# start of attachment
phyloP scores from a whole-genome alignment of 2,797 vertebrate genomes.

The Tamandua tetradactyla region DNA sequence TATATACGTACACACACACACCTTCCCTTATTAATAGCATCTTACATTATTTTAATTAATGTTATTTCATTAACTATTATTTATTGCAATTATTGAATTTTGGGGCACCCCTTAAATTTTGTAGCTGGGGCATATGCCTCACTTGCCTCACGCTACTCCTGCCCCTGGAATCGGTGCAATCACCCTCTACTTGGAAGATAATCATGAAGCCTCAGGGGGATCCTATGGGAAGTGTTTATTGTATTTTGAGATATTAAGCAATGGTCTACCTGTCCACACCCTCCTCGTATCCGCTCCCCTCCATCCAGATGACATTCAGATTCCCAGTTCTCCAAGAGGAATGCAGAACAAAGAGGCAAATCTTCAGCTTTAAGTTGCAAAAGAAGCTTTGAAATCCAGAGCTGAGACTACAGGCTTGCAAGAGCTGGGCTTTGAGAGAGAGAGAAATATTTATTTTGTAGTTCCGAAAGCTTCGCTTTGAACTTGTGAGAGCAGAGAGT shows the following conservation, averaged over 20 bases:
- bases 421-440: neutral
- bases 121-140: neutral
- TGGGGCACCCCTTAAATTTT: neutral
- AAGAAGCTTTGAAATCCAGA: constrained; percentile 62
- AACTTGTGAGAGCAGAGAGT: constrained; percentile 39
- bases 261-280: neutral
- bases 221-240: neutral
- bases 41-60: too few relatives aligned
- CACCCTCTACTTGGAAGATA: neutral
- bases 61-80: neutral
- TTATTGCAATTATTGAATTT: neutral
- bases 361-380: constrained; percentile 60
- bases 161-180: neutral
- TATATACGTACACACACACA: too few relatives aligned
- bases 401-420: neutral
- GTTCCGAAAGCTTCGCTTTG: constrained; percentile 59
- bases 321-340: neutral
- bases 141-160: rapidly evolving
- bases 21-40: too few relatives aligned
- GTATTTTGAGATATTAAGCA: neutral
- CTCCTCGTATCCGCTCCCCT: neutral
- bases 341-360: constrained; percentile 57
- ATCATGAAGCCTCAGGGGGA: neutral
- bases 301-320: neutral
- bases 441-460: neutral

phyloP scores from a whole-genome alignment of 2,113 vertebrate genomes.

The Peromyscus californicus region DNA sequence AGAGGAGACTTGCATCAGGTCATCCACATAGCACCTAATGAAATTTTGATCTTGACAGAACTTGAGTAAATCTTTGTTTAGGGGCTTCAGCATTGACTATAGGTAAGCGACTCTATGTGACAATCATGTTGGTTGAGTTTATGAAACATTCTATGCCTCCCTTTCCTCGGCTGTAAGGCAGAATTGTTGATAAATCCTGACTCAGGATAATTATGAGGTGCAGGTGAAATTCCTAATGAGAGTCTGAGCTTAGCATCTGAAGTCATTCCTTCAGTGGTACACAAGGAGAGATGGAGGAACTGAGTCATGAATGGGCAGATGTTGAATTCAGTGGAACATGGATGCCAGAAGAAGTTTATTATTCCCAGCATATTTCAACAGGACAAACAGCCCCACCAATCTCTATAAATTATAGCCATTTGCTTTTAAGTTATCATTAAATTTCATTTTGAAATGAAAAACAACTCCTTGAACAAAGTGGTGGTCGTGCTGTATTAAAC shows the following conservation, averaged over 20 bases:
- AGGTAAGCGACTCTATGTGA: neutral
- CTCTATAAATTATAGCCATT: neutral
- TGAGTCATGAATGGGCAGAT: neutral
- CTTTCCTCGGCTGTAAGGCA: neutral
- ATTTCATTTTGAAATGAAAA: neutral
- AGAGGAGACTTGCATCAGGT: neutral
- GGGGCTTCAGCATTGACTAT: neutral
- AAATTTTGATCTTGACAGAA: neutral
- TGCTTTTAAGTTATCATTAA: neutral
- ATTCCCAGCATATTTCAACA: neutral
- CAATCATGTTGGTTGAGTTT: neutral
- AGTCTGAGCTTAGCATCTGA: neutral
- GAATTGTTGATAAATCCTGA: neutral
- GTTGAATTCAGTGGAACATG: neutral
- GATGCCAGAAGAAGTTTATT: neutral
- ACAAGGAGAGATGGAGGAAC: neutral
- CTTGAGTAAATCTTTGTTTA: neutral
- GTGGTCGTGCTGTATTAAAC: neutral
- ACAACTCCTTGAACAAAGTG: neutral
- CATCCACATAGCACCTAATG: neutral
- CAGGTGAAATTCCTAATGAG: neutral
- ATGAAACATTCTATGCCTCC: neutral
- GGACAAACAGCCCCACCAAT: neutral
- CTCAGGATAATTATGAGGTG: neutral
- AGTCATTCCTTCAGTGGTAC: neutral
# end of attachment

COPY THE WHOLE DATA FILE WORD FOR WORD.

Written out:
phyloP scores from a whole-genome alignment of 2,797 vertebrate genomes.

The Tamandua tetradactyla region DNA sequence TATATACGTACACACACACACCTTCCCTTATTAATAGCATCTTACATTATTTTAATTAATGTTATTTCATTAACTATTATTTATTGCAATTATTGAATTTTGGGGCACCCCTTAAATTTTGTAGCTGGGGCATATGCCTCACTTGCCTCACGCTACTCCTGCCCCTGGAATCGGTGCAATCACCCTCTACTTGGAAGATAATCATGAAGCCTCAGGGGGATCCTATGGGAAGTGTTTATTGTATTTTGAGATATTAAGCAATGGTCTACCTGTCCACACCCTCCTCGTATCCGCTCCCCTCCATCCAGATGACATTCAGATTCCCAGTTCTCCAAGAGGAATGCAGAACAAAGAGGCAAATCTTCAGCTTTAAGTTGCAAAAGAAGCTTTGAAATCCAGAGCTGAGACTACAGGCTTGCAAGAGCTGGGCTTTGAGAGAGAGAGAAATATTTATTTTGTAGTTCCGAAAGCTTCGCTTTGAACTTGTGAGAGCAGAGAGT shows the following conservation, averaged over 20 bases:
- bases 421-440: neutral
- bases 121-140: neutral
- TGGGGCACCCCTTAAATTTT: neutral
- AAGAAGCTTTGAAATCCAGA: constrained; percentile 62
- AACTTGTGAGAGCAGAGAGT: constrained; percentile 39
- bases 261-280: neutral
- bases 221-240: neutral
- bases 41-60: too few relatives aligned
- CACCCTCTACTTGGAAGATA: neutral
- bases 61-80: neutral
- TTATTGCAATTATTGAATTT: neutral
- bases 361-380: constrained; percentile 60
- bases 161-180: neutral
- TATATACGTACACACACACA: too few relatives aligned
- bases 401-420: neutral
- GTTCCGAAAGCTTCGCTTTG: constrained; percentile 59
- bases 321-340: neutral
- bases 141-160: rapidly evolving
- bases 21-40: too few relatives aligned
- GTATTTTGAGATATTAAGCA: neutral
- CTCCTCGTATCCGCTCCCCT: neutral
- bases 341-360: constrained; percentile 57
- ATCATGAAGCCTCAGGGGGA: neutral
- bases 301-320: neutral
- bases 441-460: neutral

phyloP scores from a whole-genome alignment of 2,113 vertebrate genomes.

The Peromyscus californicus region DNA sequence AGAGGAGACTTGCATCAGGTCATCCACATAGCACCTAATGAAATTTTGATCTTGACAGAACTTGAGTAAATCTTTGTTTAGGGGCTTCAGCATTGACTATAGGTAAGCGACTCTATGTGACAATCATGTTGGTTGAGTTTATGAAACATTCTATGCCTCCCTTTCCTCGGCTGTAAGGCAGAATTGTTGATAAATCCTGACTCAGGATAATTATGAGGTGCAGGTGAAATTCCTAATGAGAGTCTGAGCTTAGCATCTGAAGTCATTCCTTCAGTGGTACACAAGGAGAGATGGAGGAACTGAGTCATGAATGGGCAGATGTTGAATTCAGTGGAACATGGATGCCAGAAGAAGTTTATTATTCCCAGCATATTTCAACAGGACAAACAGCCCCACCAATCTCTATAAATTATAGCCATTTGCTTTTAAGTTATCATTAAATTTCATTTTGAAATGAAAAACAACTCCTTGAACAAAGTGGTGGTCGTGCTGTATTAAAC shows the following conservation, averaged over 20 bases:
- AGGTAAGCGACTCTATGTGA: neutral
- CTCTATAAATTATAGCCATT: neutral
- TGAGTCATGAATGGGCAGAT: neutral
- CTTTCCTCGGCTGTAAGGCA: neutral
- ATTTCATTTTGAAATGAAAA: neutral
- AGAGGAGACTTGCATCAGGT: neutral
- GGGGCTTCAGCATTGACTAT: neutral
- AAATTTTGATCTTGACAGAA: neutral
- TGCTTTTAAGTTATCATTAA: neutral
- ATTCCCAGCATATTTCAACA: neutral
- CAATCATGTTGGTTGAGTTT: neutral
- AGTCTGAGCTTAGCATCTGA: neutral
- GAATTGTTGATAAATCCTGA: neutral
- GTTGAATTCAGTGGAACATG: neutral
- GATGCCAGAAGAAGTTTATT: neutral
- ACAAGGAGAGATGGAGGAAC: neutral
- CTTGAGTAAATCTTTGTTTA: neutral
- GTGGTCGTGCTGTATTAAAC: neutral
- ACAACTCCTTGAACAAAGTG: neutral
- CATCCACATAGCACCTAATG: neutral
- CAGGTGAAATTCCTAATGAG: neutral
- ATGAAACATTCTATGCCTCC: neutral
- GGACAAACAGCCCCACCAAT: neutral
- CTCAGGATAATTATGAGGTG: neutral
- AGTCATTCCTTCAGTGGTAC: neutral